This Asian master stock is a key ingredient in my kitchen. Master stocks are essential for the red-braised dishes of China. The soy sauce gives a rich reddish-brown colour to any meat or poultry, while the Chinese wine, rock sugar and spices impart a unique flavour. The master stock can be used over and over again and it will grow better and richer over time. However it is important to follow a few essential rules with this recipe to prevent harmful bacteria growing. Only ever use a master stock to cook one type of meat – i.e. only chicken, or duck or pork. It is not a multi-purpose stock. After each use, bring the stock back to the boil, and then skim it and strain through a fine sieve into a clean, sealable container. Allow it to cool completely before refrigerating or freezing.
- 3 litres (6 pints) water
- 250 ml (9 fl oz) light soy sauce
- 500 ml (16 fl oz) Shao Xing wine (Chinese cooking wine)
- 200 g (7 oz) yellow rock sugar
- 40 g (1½ oz) fresh ginger
- 5 garlic cloves
- 3 cardamom pods
- 2 cinnamon sticks
- 10 g (2 tsp) dried mandarin peel
Spices for bag
- 4 whole cloves
- 4 star anise
- 1 tsp sichuan pepper
- 1 tsp licorice root
- 1 tsp dried chilli
- 1 tsp cumin seeds
- 1 tsp fennel seeds
Oven temperatures are for conventional; if using fan-forced (convection), reduce the temperature by 20˚C. | We use Australian tablespoons and cups: 1 teaspoon equals 5 ml; 1 tablespoon equals 20 ml; 1 cup equals 250 ml. | All herbs are fresh (unless specified) and cups are lightly packed. | All vegetables are medium size and peeled, unless specified. | All eggs are 55-60 g, unless specified.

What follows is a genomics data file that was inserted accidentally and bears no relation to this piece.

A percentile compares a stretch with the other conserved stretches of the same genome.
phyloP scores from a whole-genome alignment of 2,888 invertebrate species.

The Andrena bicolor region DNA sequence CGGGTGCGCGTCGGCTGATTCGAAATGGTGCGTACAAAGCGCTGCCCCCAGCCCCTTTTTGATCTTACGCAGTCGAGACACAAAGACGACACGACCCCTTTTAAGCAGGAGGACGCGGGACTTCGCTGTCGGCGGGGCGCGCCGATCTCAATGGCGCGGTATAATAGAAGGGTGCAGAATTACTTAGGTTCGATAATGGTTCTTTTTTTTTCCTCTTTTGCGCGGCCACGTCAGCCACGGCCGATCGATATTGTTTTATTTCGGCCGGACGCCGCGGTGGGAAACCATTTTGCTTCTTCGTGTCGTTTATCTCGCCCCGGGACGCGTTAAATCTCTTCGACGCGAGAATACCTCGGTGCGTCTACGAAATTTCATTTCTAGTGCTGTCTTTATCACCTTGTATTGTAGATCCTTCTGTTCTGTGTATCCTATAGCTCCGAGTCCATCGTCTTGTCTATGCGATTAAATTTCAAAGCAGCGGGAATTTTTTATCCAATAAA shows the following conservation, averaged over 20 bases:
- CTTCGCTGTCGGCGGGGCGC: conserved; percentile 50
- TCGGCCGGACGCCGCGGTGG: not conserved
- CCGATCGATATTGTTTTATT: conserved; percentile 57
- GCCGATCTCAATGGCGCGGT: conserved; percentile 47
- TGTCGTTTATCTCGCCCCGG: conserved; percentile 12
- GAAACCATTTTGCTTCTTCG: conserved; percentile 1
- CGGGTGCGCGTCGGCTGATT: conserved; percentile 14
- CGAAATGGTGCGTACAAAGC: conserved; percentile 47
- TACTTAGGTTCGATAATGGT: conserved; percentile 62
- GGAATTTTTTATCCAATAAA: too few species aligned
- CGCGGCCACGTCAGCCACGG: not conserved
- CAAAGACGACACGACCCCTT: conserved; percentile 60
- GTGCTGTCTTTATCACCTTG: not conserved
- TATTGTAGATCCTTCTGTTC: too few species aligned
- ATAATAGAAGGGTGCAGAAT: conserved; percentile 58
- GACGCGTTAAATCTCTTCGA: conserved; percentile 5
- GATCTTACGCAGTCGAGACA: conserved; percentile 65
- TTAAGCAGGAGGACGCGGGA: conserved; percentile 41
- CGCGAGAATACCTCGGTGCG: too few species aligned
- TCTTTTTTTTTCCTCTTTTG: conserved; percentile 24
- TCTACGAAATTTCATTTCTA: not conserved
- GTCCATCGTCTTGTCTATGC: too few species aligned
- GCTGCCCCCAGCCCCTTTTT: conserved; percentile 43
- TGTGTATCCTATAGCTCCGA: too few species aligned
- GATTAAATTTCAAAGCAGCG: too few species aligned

Cooling time 1 hour
You will need to begin this recipe 1 day ahead.
Place all of the spices into a piece of muslin cloth and tie into a bag. Put the spice bag along with all of the other ingredients in a large stockpot and bring to the boil. Simmer gently for 10–15 minutes to allow the spices to infuse. Allow the stock to cool completely before pouring into a clean container. Leave the aromatics in the stock overnight to intensify the flavours. Refrigerate or freeze until needed.
Recipe from Contemporary Australian Food by Teage Ezard with photographs by Ned Meldrum. Published by Hardie Grant Books.